It is the kind of experience that requires you to forget your over-complex XP preconditioning and just do things. If you want to install an application, just drag it into the applications folder. No complex install procedures or anything. Downloaded files mount as new drives, offering you options instantly. Lots of little things that work completely counter to what we have been told to expect.
OSX also has a some very nice, unique features of its own. Expose lets you specify hotspots on the screen which, when the mouse moves into it, will trigger every window on the screen to scale down and display simultaneously. Very useful, much more so than a virtual desktop. The dock at the bottom of the screen bounces and wobbles nicely, but also remains functional - an IM client displays notifications in the form of a dancing parrot for example. Windows minimise to little icons showing their contents. It is a very nicely designed UI, far more so than other Linux GUIs.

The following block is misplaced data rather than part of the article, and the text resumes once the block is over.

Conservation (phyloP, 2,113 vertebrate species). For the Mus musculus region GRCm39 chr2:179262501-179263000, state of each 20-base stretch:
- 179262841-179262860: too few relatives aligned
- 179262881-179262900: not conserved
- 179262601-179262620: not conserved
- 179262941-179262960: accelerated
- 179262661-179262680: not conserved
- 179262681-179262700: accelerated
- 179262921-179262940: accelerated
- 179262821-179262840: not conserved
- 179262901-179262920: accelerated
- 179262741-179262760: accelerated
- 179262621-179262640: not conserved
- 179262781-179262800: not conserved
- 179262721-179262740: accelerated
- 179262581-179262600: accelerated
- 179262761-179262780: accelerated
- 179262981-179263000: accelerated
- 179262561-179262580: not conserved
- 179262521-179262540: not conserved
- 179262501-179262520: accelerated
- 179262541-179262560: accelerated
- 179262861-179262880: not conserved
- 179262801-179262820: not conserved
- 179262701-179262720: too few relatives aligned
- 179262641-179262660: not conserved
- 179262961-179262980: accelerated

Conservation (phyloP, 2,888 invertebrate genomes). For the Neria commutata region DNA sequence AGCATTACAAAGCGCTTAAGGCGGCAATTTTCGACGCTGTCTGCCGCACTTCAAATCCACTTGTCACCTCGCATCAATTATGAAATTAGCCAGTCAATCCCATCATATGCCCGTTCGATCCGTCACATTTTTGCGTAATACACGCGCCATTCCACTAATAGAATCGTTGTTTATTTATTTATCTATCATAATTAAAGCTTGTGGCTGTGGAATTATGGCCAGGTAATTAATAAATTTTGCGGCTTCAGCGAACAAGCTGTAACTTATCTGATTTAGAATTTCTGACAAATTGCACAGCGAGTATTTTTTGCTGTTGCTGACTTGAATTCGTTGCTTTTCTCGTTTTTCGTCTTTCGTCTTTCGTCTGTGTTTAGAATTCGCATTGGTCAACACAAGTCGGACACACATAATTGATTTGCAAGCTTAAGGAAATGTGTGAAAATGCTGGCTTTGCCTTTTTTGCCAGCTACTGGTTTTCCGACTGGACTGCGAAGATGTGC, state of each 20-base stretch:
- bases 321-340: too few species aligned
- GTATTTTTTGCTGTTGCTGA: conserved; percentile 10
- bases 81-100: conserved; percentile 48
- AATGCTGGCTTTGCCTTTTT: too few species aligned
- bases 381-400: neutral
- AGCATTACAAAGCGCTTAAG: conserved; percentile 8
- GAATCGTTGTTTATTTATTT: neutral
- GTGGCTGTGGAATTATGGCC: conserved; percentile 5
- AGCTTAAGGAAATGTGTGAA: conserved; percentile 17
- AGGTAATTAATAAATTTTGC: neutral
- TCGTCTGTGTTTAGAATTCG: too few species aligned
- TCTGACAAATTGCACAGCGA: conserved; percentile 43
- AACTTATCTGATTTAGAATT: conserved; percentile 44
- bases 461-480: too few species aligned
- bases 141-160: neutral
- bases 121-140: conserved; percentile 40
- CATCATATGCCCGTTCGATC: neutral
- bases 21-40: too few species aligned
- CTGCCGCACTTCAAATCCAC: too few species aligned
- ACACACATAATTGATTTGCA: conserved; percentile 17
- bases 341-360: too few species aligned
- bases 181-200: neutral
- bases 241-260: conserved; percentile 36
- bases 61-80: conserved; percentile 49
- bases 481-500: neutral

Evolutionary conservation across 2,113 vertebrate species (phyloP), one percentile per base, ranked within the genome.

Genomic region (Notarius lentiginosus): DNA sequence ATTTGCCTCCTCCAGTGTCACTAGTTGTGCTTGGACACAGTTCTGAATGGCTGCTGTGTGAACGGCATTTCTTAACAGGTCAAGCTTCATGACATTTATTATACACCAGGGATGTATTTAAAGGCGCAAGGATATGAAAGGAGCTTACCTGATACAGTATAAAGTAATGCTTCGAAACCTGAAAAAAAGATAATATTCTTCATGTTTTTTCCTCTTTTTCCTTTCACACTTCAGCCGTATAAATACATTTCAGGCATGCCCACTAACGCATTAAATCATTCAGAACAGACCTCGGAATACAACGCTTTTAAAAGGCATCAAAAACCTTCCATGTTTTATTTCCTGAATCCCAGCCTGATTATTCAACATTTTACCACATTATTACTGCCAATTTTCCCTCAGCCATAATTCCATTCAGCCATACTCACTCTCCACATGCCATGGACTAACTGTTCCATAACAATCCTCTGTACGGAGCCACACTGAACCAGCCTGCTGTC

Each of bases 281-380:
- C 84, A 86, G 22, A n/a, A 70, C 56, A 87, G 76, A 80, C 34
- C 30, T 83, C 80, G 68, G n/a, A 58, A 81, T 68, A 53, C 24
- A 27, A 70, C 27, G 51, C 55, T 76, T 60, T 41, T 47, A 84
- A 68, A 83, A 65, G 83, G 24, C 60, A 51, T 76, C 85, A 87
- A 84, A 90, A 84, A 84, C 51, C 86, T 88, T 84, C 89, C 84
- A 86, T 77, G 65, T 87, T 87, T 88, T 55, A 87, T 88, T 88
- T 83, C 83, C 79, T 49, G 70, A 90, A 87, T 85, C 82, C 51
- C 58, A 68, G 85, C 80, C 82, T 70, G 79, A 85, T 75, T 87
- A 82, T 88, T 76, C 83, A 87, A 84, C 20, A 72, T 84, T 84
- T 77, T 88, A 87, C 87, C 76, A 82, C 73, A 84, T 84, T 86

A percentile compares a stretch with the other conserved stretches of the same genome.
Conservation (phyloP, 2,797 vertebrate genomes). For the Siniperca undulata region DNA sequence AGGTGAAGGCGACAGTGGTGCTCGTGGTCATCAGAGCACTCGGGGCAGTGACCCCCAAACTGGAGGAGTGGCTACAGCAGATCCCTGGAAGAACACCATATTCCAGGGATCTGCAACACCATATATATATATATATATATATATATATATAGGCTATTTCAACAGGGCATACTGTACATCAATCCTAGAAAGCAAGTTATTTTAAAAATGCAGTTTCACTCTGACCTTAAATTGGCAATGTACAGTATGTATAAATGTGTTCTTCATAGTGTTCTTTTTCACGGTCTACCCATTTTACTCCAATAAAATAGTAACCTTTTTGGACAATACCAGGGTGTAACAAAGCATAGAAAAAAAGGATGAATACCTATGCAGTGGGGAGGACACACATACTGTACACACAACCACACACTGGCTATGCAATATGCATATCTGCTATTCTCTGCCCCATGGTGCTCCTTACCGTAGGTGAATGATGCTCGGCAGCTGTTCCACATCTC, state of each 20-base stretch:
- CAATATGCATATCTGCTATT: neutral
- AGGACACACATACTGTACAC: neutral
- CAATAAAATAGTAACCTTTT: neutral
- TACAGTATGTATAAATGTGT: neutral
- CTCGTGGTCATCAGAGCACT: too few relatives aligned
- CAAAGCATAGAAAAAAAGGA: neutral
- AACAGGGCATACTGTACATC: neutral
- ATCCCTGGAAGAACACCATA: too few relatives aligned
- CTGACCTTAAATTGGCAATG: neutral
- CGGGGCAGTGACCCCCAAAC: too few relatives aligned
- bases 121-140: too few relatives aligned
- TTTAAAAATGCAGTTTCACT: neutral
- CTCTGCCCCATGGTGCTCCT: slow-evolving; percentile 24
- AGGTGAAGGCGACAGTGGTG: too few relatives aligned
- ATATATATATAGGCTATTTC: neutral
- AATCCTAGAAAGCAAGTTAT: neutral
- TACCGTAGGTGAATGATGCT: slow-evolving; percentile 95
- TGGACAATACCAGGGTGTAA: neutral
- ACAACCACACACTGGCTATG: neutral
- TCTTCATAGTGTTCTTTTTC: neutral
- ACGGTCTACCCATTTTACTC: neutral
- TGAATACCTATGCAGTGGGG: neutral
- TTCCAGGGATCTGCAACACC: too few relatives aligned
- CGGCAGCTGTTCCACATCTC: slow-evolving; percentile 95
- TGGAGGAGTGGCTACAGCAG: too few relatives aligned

In terms of performance, it is somewhat surprising. My Centrino Pentium M 1.7GHz with 3/4Gb of RAM runs it very nicely indeed. From power on to desktop is 20 seconds! Yes, 20 seconds. Screens move around smoothly, sweets wobble without glitching and apps are very responsive. I haven't figured out how to get accelerated graphics yet, so video playback is limited, but it does work if the window is not overly large.
In summary, it is an interesting experiment. I don't for one minute think that it is a viable replacement quite yet - no wifi or power management on my lappy are the deal breaker for me. But it is very close. Apple need to see this and get the OS released for normal PCs sharpish, they much just make a bit of money out of it.


  1. To be fair Dave, Apple clearly know very well they can run OSX on a regular laptop. Their new Intel-based laptops basically just *are* regular OEM-built laptops just with a weird BIOS alternative system. There once was a time that Apple let any build Macs. You could buy all sorts of spec machines of generally higher performance and lower cost than Apple provided. However that was short lived, they realised they needed/wanted to sell the hardware themselves.